Approximately 200 of Candlelight Party’s 2,000 commune councilors signed a petition condemning opposition leader Sam Rainsy, but only under coercion from local authorities, said Candlelight vice president Thach Setha.
“Those who are in fear agreed to thumbprint [the petition],” Setha said. The party is still receiving reports of coercive actions in some provinces, such as Kampong Speu and Prey Veng, he added.
“Authorities continued to call the commune councilors of the Candlelight Party to meetings and ask them to thumbprint [the petition],” Setha said. “We are still monitoring the issue because we have already established our position.”
On Thursday, Candlelight issued a statement calling for an end to intimidation of its commune councilors and denying any affiliation with Rainsy.
Last week, Prime Minister Hun Sen warned Candlelight that it could face dissolution over affiliations with Rainsy and called for Candlelight members to condemn Rainsy for allegedly insulting the King.
Setha said Candlelight was already in a difficult situation due to a defamation lawsuit brought against the party’s vice president, Son Chhay, by the ruling CPP and National Election Committee (NEC).
Earlier this month, the Phnom Penh Municipal Court ordered Chhay, a former Sam Rainsy Party official, to pay the CPP 3 billion riel ($750,000) in damages, after finding him guilty of defamation for claiming that voter fraud occurred during the June commune elections.
“This is a threat to make us not dare to protest the election results, so we have to follow them, but we are not afraid, we will continue,” Setha said. “It is really difficult for the party because they always link us to [Rainsy] and it is unfair.”
Sroy Sokhorn, a Khpab commune councilor in Kandal province’s Sa’ang district, said that he and two other Candlelight councilors refused when district authorities convened a meeting requesting all councilors to thumbprint the petition.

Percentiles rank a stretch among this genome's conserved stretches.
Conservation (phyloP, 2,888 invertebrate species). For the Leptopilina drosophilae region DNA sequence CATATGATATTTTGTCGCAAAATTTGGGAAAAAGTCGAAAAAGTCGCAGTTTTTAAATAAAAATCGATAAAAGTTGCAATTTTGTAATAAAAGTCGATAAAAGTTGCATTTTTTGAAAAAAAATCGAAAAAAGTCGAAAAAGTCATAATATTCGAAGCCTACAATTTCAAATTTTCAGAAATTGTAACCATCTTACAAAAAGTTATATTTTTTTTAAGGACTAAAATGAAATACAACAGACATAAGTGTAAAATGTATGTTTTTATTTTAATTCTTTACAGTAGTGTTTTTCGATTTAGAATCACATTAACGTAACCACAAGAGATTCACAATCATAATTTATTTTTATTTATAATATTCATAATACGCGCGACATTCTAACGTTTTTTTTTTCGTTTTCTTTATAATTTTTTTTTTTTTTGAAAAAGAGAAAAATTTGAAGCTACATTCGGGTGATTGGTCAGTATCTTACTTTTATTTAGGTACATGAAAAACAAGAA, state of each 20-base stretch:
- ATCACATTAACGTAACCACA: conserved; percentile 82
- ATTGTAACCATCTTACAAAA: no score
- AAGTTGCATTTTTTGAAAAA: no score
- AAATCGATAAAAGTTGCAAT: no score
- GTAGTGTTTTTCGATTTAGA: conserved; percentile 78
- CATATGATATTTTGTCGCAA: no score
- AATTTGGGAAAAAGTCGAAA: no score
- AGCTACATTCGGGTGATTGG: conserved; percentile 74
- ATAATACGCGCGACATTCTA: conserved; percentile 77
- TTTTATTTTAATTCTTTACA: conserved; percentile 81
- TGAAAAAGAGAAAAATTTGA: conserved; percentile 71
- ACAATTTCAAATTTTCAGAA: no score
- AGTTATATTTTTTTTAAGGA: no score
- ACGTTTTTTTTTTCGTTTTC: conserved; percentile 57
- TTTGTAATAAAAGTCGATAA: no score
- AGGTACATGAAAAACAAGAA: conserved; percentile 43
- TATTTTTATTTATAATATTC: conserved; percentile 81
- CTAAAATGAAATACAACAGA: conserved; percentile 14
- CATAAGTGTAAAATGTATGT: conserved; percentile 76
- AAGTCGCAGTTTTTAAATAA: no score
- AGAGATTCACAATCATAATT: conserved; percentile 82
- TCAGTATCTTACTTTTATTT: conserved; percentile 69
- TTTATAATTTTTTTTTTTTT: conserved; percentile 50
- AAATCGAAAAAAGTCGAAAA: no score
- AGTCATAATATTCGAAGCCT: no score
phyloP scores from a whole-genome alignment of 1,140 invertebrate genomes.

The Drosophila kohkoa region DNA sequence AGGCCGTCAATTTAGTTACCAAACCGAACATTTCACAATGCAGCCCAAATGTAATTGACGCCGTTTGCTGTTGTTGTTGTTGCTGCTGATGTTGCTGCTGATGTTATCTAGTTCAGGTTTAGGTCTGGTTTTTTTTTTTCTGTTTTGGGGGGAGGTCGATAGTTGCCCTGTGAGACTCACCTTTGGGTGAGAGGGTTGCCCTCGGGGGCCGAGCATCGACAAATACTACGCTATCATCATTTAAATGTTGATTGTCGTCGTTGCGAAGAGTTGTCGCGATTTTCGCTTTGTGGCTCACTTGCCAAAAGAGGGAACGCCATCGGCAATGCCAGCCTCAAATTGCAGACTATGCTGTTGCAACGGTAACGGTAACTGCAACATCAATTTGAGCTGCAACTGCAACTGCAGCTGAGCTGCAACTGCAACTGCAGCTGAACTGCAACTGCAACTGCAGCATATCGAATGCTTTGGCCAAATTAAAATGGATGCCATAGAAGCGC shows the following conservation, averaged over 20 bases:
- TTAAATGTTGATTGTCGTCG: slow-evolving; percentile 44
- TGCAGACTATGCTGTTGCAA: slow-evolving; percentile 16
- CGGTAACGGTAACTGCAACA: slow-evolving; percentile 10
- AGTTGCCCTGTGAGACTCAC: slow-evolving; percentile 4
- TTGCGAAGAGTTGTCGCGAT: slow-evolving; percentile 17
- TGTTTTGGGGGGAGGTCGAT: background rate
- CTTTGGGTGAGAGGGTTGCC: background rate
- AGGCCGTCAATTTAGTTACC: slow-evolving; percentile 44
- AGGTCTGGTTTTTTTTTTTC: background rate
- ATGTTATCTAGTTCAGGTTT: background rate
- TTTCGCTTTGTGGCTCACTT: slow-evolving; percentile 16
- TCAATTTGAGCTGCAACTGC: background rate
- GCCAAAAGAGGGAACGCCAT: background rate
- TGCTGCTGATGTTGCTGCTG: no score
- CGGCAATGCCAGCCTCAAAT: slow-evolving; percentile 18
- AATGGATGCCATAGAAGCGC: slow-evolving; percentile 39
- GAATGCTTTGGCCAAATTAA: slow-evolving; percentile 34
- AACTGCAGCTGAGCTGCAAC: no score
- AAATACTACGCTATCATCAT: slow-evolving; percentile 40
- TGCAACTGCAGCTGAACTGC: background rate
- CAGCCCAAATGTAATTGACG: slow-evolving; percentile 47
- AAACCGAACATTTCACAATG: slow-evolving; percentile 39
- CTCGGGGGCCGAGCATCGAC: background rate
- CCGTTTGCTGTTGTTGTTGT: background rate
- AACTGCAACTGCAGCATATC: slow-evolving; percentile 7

“We did not do so because Prime Minister Hun Sen already accepted the Candlelight Party’s statement,” he said, adding that the authorities were no longer pressuring him.
CPP’s spokesperson Sok Eysan claimed the Candlelight Party’s challenges stemmed from its own wrongdoing, not CPP oppression.
“It depends on their actions and activities…it is not caused by the ruling party,” Eysan said. “For example, in Son Chhay’s case, he committed a crime that damaged the honor and dignity of the NEC and the Cambodian People’s Party.”
Eysan said that condemning Sam Rainsy is the duty of all people, and is not a matter of coercion.
“This is the duty of all citizens, including the commune councilors, who are also responsible for the nation, religion and the king,” he said. “If you refuse [to condemn], it means that you are joining a traitor.”
Political analyst Em Sovannara said that forcing Candlelight’s members to condemn Rainsy was a part of the CPP’s strategy to weaken Candlelight before next year’s national elections.
“First, the ruling party can mobilize members of the Candlelight Party to defect to the CPP,” he said. “Second, [it can] reduce the influence this party has gained from supporters through the influence of Sam Rainsy.”
Correction: The article originally referred to a statement issued by the Candlelight Party on Friday last week. The statement was issued on Thursday.